Papyrus 46

Leaf from Papyrus 46The earliest substantial New Testament manuscript known to exist is a slightly mutilated codex of Paul's epistles from about the year 200. It consists of eighty-six leaves, measuring originally about 11 by 6 inches. It is thought originally to have contained 104 leaves, with eighteen leaves now missing from the front and back. The existing leaves contain (in this order) the last eight chapters of Romans; all of Hebrews; virtually all of 1–2 Corinthians; all of Ephesians, Galatians, Philippians, Colossians; and two chapters of 1 Thessalonians. All of the leaves have lost some lines at the bottom through deterioration.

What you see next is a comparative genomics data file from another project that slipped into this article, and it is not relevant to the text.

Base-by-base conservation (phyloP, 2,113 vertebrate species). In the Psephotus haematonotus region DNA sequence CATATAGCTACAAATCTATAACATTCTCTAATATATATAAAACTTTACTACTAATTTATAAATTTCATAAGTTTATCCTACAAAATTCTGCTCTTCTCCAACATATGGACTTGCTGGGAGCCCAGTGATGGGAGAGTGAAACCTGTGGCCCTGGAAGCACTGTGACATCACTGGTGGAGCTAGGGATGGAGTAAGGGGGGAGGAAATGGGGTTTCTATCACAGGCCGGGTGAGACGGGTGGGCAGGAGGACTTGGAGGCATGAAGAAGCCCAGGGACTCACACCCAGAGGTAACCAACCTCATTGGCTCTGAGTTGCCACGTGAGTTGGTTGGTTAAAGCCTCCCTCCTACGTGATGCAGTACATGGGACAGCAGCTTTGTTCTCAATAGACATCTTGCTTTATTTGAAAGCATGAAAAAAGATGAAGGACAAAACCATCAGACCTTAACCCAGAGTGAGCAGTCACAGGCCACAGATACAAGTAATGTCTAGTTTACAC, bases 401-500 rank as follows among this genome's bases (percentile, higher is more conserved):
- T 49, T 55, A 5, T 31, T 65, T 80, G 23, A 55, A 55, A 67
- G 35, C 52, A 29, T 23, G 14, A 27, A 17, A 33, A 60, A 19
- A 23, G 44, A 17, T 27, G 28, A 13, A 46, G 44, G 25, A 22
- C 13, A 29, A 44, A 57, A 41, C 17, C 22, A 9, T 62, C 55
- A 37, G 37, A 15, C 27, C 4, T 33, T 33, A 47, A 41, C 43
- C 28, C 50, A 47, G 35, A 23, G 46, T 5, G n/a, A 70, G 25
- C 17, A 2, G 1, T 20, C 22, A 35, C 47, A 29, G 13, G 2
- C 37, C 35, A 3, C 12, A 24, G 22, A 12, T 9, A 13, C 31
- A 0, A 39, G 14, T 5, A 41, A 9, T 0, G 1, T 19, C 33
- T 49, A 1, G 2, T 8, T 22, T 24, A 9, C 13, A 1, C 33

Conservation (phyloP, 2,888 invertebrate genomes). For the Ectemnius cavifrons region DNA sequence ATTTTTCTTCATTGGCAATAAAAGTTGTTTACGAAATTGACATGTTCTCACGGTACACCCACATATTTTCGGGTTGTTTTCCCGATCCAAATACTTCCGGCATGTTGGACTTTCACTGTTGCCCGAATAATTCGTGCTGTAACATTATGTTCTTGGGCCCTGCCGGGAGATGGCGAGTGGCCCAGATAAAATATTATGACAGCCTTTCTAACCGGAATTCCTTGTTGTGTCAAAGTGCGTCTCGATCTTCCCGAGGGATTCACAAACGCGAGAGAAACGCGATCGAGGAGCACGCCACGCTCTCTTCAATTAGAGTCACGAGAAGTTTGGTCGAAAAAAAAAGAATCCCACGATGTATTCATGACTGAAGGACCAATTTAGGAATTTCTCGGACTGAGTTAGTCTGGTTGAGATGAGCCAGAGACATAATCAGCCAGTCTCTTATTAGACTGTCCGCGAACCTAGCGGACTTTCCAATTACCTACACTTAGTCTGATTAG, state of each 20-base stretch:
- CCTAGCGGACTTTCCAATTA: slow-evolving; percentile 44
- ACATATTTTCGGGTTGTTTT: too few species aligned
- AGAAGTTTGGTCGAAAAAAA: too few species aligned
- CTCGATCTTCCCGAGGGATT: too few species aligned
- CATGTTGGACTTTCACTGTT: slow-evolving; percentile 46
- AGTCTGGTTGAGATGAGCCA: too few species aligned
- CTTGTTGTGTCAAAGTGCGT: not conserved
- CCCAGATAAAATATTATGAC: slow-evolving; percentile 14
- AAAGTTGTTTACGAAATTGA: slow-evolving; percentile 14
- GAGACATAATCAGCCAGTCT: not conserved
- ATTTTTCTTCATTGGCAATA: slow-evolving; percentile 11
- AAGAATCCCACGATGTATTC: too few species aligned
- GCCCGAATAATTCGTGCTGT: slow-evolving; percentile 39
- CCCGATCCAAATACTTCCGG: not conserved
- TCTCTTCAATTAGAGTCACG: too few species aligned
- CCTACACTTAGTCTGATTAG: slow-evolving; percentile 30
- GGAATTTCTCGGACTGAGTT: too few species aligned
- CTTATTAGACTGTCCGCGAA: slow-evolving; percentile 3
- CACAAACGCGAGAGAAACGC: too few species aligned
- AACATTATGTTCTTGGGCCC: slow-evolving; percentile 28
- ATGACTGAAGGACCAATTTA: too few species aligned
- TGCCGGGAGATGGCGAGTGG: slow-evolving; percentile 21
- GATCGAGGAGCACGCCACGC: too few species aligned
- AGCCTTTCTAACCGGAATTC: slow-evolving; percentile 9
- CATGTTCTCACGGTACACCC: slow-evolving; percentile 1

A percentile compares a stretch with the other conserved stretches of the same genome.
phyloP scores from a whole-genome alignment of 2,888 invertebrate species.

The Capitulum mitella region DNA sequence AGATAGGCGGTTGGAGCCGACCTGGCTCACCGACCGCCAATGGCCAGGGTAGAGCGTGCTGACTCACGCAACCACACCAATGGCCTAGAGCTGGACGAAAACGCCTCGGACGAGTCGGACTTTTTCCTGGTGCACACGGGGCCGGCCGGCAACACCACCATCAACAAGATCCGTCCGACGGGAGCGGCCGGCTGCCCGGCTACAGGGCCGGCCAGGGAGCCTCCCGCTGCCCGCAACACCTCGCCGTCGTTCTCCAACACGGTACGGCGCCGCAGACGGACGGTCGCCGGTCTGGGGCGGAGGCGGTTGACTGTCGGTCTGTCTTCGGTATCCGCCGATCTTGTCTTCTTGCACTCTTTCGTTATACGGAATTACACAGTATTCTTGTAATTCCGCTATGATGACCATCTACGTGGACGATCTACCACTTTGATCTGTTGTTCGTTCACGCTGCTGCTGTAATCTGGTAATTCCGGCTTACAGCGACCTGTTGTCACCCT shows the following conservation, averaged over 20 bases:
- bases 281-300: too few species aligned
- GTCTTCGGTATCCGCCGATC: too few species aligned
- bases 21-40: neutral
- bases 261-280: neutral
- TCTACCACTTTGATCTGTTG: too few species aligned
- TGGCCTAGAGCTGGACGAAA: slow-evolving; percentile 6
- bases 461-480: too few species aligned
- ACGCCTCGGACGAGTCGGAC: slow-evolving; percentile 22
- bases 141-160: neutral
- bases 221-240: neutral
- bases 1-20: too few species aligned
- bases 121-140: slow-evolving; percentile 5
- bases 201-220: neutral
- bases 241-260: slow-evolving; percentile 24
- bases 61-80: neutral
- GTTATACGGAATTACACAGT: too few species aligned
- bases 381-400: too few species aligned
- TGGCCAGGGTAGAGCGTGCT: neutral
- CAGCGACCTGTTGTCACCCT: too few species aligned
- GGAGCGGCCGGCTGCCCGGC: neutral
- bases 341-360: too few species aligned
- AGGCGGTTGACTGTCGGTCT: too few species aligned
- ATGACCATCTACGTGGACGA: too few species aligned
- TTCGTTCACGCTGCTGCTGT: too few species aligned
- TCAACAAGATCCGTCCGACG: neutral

Leaves of the manuscript first came to light in 1930 among the wares of a native antiquities vendor in Cairo, and these were immediately purchased by a private collector, Mr. Chester Beatty of London. Soon afterwards the rest of the manuscript was acquired from the same dealer by Beatty and by representatives of the University of Michigan. 30 of the leaves are now at the University of Michigan and 56 are in the Chester Beatty Collection in Dublin, Ireland. The leaf shown here, from the University of Michigan, contains 2 Cor. 11:33-12:9. Click here for a larger image with transcription and comments on the text. To view high resolution images of all the pages at the University of Michigan go here.